John McGrath - Positive Cash Flow Investing Widely Available

John McGrath - Positive Cash Flow Investing Widely Available

John McGrath
John McGrath
19/04/2021 | 3 MIN READ

With interest rates at historical lows and national rental values rising at their fastest pace in a decade, property investors have an unprecedented opportunity to buy positively geared or ‘cash flow’ investments in thousands of locations across Australia, including many of the capital cities. 


This is potentially a once-in-a-lifetime opportunity because the biggest cost involved in property investing is your loan repayments and right now, interest rates are making those repayments cheap. 


Cash flow investing is where the return you make from the property exceeds the amount you pay in interest and expenses such as insurance, council rates, property management fees and repairs. 


Very few properties are suitable for cash flow investing from day one. Traditionally, positive cash flow is achieved over many years of paying down debt and renovating to increase the rental income. When loans are at their long term average rate of about 7%, positive cash flow takes serious time.


Long term investors who are paying down debt can get into a net positive position at the end of the year after deductions and depreciation are applied in their tax returns to reduce their tax liability. 


But that’s a bit different to positively geared investing, where there’s excess cash in your account that you can see and use on a monthly basis. Negative gearing is certainly the norm in Australia, with 60% of property investors claiming a net loss per year, according to ATO tax statistics. 


But when you combine rock bottom loan rates, a strong rebound in rental values and the end of eviction moratoriums (except SA - May 31), you’ve got a recipe for positively geared investment.


In some parts of the country, rental value growth over the year to March 2021 has been stunning at 16.5% in Darwin, 14.2% in Perth, 10.7% in regional Western Australia, 9.5% in regional Queensland, 8.5% in regional Tasmania and 8.3% in regional NSW.  


Of course, there are always exceptions due to local factors, such as an oversupply or in the case of Sydney and Melbourne’s inner cities, a temporary dearth of international students and migrants. 


But rental yields in most locations are now a few percentage points higher than mortgage rates, even in capital cities where yields are traditionally lower but capital gains are greater. City investors traditionally have to tip in some extra cash to cover costs but today, they don’t need to do that.  


According to CoreLogic, the average three year fixed rate for new investor loans is 2.35%. Now take a look at capital city apartment yields - 7.3% in Darwin, 5.5% in Canberra, 5.3% in Perth and Adelaide, 5.2% in Brisbane and 4.8% in Hobart. 


It’s even better in regional areas, which are known for higher yields but less growth. Today, they’re delivering both with very impressive capital growth due to surging demand from city relocators.   


Once again, compare the same fixed loan rate of 2.35% to rental yields of 7.5% on apartments and 6% on houses in regional Western Australia. How about 5.7% on apartments and 5.6% on houses in regional South Australia? Or 5.5% on apartments and 4.9% on houses in regional Queensland?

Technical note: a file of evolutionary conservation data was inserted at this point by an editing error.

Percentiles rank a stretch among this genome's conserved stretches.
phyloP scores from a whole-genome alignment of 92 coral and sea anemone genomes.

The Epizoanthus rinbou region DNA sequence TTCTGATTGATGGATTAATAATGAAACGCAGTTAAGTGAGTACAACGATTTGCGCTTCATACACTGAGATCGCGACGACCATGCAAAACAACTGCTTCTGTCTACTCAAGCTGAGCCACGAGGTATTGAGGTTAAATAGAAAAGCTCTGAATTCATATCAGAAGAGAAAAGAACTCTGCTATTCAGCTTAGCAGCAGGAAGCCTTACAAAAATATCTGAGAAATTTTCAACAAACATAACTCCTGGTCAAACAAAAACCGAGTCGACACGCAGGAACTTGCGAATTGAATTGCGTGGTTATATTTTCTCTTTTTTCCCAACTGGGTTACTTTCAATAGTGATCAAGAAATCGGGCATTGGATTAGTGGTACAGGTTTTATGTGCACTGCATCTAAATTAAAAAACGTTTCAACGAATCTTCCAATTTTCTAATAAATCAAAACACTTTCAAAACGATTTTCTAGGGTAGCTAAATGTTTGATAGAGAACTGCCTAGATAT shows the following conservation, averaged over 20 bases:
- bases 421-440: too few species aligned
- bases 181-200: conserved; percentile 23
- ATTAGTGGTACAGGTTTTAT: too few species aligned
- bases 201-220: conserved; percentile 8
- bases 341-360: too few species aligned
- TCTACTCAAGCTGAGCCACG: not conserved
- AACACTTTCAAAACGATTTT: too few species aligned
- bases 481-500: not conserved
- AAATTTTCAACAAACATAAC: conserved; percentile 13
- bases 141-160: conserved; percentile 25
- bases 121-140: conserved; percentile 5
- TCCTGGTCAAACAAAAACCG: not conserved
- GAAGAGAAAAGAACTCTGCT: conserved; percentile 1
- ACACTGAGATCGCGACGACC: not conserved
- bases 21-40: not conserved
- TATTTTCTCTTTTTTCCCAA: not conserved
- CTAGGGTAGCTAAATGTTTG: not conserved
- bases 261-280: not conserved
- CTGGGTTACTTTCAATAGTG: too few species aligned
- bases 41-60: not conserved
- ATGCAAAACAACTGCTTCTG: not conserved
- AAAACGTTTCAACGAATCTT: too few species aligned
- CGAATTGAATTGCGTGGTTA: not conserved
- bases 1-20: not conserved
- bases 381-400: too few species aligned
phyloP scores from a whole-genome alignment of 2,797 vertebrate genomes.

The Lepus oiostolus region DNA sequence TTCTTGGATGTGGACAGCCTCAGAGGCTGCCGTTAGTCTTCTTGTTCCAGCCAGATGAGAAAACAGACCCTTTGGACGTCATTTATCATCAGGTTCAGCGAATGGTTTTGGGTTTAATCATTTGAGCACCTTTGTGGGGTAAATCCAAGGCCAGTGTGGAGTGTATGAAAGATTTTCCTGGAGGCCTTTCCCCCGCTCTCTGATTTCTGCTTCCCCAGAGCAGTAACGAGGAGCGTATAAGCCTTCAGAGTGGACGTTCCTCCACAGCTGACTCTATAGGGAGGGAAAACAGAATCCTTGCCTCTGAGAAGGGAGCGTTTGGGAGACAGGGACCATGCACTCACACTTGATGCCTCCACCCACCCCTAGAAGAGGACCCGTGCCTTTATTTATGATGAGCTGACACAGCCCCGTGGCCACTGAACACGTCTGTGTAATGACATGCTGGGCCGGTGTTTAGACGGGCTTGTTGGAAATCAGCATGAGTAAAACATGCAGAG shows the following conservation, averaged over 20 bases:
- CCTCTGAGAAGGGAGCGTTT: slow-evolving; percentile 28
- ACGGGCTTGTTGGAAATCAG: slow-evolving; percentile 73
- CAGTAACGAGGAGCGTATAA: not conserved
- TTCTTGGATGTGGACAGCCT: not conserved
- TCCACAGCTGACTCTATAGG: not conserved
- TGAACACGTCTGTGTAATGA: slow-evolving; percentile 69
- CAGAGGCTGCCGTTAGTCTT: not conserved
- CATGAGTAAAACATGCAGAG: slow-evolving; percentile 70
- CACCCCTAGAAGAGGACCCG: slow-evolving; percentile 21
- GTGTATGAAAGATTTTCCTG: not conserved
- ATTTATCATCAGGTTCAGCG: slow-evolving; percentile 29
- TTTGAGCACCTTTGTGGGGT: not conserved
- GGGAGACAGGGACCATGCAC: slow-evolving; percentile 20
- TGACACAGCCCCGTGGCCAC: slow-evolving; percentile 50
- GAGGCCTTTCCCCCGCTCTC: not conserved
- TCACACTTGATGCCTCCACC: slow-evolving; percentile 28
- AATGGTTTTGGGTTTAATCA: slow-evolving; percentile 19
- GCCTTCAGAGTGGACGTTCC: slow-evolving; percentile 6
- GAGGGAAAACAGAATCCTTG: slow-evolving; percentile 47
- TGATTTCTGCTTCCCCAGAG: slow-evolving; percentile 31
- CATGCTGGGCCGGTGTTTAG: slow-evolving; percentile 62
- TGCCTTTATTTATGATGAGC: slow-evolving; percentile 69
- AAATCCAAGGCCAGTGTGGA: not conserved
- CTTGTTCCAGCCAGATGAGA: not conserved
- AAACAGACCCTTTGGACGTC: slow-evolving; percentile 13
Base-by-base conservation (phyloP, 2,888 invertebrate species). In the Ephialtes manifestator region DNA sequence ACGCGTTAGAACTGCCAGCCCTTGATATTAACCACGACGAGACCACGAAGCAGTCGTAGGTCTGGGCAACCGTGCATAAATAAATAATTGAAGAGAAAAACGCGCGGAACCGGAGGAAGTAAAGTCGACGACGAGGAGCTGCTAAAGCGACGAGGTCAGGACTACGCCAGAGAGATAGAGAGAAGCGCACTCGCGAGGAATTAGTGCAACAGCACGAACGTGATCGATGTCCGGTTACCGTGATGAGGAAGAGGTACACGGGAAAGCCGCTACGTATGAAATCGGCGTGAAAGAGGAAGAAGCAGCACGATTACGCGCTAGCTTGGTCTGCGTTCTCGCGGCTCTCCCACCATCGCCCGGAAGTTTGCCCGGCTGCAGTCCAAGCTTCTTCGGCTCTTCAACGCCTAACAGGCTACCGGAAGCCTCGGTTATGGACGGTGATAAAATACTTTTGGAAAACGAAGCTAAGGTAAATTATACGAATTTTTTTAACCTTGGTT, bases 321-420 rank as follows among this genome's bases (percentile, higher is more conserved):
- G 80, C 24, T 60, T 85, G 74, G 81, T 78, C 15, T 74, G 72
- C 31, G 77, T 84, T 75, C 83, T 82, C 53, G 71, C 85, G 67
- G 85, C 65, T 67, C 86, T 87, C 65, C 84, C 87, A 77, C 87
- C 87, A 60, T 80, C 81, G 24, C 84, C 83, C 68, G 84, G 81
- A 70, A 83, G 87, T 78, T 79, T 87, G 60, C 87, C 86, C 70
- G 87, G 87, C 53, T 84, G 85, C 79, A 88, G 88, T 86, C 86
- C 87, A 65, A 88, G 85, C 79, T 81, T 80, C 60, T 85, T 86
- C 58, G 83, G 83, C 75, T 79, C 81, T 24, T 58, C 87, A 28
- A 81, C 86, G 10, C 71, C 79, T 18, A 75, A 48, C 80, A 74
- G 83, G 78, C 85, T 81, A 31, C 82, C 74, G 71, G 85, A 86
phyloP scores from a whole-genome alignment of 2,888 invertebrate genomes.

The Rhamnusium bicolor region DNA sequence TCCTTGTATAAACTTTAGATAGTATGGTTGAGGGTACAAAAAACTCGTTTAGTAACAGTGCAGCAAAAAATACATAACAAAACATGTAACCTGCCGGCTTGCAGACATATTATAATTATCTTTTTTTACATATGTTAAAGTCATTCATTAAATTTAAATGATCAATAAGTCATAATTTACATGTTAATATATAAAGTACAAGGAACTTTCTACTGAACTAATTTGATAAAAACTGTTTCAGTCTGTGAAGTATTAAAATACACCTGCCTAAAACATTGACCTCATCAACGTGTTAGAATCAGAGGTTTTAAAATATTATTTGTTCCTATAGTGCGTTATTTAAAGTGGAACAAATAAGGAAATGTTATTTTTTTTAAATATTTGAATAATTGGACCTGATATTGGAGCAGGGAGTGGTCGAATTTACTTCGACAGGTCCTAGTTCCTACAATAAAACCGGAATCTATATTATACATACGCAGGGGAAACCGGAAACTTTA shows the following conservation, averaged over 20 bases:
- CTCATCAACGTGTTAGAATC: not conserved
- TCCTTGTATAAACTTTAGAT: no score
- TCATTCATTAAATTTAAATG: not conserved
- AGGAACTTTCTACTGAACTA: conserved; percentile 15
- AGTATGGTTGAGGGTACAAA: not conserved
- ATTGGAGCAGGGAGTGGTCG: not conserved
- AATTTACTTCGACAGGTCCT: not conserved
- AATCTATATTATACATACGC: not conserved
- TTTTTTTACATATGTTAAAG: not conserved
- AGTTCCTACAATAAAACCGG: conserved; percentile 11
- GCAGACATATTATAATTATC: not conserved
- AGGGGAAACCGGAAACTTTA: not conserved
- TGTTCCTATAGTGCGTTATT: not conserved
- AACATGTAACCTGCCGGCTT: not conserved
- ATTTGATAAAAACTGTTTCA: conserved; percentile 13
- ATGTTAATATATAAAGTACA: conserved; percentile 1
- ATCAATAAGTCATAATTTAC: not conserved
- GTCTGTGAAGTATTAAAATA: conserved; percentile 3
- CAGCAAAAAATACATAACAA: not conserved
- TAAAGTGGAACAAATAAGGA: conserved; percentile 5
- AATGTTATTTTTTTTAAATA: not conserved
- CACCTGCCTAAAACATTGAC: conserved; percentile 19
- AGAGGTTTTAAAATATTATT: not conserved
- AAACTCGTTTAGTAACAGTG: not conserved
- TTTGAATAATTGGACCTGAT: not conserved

Interest rates will go up eventually, so today’s buyers might not be positively geared forever. But the RBA is saying official rates won’t rise before 2024. It’s also fair to assume that when they go up, it will be in small increments over a period of time to ensure the COVID recovery continues strongly.    

 

Here are the gross yields of all capital cities and regional areas recorded by CoreLogic in March. 

  • Brisbane 4.1% (houses) and 5.2% (apartments)
  • Regional Queensland 4.9% (houses) and 5.5% (apartments)
  • Canberra 4.1% (houses) and 5.5% (apartments)
  • Darwin 5.6% (houses) 7.3% (apartments)
  • Regional Northern Territory 6.4% (houses)
  • Hobart 4.4% (houses) and 4.8% (apartments)
  • Regional Tasmania 4.8% (houses) and 5.5% (apartments)
  • Perth 4.3% (houses) and 5.3% (apartments)
  • Regional Western Australia 6% (houses) and 7.5% (apartments)
  • Adelaide 4.1% (houses) and 5.3% (apartments)
  • Regional South Australia 5.6% (houses) and 5.7% (apartments)
  • Sydney 2.5% (houses) and 3.3% (apartments)
  • Regional NSW 4.2% (houses) and 4.7% (apartments)
  • Melbourne 2.7% (houses) and 3.6% (apartments)
  • Regional Victoria 4% (houses) and 4.7% (apartments)

 

Cash flow investing is harder in Sydney and Melbourne because homes are much more expensive. But with rates so low it can be done, especially on lower priced homes that investors typically target. 


Take a typical $1,000,000 apartment, for example. On an 80% LVR loan at 2.35%, your interest cost per year is $18,800. Add say $10,000 in expenses and you get $28,800 in total costs. Sydney’s 3.3% apartment yield will cover this entirely at $33,000. You’re cash flow positive by $80 per week. 


It won’t be long before investors realise all of this and come back into the market in force. CoreLogic says there’s been an uplift in investor activity in NSW, Queensland and Tasmania already. This means more competition for you if you continue to put off your next investment buy. 


In addition, rental yields are likely to slowly reduce because capital values are rising faster than rents in most areas, with every capital city bar Perth and Darwin now at record high median values. 


If this continues, yields will inevitably soften and reduce the number of positive investment options.  

 

The views expressed in this article are an opinion only and readers should rely on their independent advice in relation to such matters. 

 

This article originally appeared in The Real Estate Conversation (April 19, 2021)

 

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